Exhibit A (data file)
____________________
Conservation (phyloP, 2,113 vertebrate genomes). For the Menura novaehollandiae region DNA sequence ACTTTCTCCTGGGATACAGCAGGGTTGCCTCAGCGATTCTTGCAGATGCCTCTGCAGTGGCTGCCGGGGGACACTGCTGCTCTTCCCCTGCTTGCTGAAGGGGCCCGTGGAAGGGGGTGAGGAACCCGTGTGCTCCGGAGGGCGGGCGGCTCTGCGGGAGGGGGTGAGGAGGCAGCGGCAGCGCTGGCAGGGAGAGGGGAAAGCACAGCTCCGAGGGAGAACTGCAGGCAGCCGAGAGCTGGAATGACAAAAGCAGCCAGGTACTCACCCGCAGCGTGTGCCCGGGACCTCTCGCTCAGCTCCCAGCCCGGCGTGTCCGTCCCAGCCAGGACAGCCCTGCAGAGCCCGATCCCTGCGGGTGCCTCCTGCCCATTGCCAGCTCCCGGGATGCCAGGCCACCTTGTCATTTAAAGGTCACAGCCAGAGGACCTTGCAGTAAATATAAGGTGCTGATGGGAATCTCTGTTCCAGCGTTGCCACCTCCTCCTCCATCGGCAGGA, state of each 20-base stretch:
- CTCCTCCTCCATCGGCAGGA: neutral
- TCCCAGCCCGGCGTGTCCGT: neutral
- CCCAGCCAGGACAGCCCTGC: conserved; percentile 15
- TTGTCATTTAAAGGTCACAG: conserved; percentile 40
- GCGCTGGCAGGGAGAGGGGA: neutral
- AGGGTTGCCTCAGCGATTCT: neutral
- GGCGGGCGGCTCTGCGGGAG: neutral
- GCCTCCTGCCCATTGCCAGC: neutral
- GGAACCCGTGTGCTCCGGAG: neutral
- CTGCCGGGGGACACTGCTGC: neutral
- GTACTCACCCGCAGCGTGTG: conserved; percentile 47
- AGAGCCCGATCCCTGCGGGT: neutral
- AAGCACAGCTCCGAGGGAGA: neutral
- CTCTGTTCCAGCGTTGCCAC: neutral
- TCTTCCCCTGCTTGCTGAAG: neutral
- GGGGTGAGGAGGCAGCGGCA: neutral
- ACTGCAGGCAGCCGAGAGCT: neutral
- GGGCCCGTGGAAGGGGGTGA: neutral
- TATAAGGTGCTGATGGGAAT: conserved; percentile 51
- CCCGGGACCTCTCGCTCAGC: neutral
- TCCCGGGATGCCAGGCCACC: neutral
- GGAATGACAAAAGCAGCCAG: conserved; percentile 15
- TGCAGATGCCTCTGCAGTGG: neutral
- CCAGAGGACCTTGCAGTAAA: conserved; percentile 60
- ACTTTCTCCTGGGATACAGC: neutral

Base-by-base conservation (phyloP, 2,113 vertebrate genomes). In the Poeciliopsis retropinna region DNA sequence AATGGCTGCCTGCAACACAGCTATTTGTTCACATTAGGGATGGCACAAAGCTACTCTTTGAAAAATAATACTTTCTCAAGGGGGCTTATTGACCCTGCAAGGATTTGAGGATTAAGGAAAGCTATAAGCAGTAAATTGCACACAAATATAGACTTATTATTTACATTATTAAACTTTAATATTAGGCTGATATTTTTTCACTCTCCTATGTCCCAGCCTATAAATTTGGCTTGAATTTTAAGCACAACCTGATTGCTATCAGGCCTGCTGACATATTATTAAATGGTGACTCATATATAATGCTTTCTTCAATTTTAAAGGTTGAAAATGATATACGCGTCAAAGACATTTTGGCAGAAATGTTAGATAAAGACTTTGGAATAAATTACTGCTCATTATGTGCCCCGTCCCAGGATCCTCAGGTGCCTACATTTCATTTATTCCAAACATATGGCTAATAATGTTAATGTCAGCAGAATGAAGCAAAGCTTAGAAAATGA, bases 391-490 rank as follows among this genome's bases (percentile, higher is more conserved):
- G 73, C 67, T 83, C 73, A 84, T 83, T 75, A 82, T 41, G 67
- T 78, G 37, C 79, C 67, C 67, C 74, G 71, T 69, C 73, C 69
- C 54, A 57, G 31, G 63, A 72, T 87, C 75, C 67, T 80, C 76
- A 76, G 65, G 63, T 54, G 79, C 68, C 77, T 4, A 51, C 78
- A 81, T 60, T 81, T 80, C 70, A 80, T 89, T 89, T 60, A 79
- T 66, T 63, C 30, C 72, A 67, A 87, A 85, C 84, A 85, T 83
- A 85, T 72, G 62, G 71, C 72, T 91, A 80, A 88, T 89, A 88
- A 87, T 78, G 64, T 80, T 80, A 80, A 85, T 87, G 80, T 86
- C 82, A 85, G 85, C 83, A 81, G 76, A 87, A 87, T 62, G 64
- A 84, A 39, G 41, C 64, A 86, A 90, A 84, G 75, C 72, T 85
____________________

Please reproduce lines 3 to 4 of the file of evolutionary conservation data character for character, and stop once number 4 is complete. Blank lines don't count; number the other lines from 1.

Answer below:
- TCCCAGCCCGGCGTGTCCGT: neutral
- CCCAGCCAGGACAGCCCTGC: conserved; percentile 15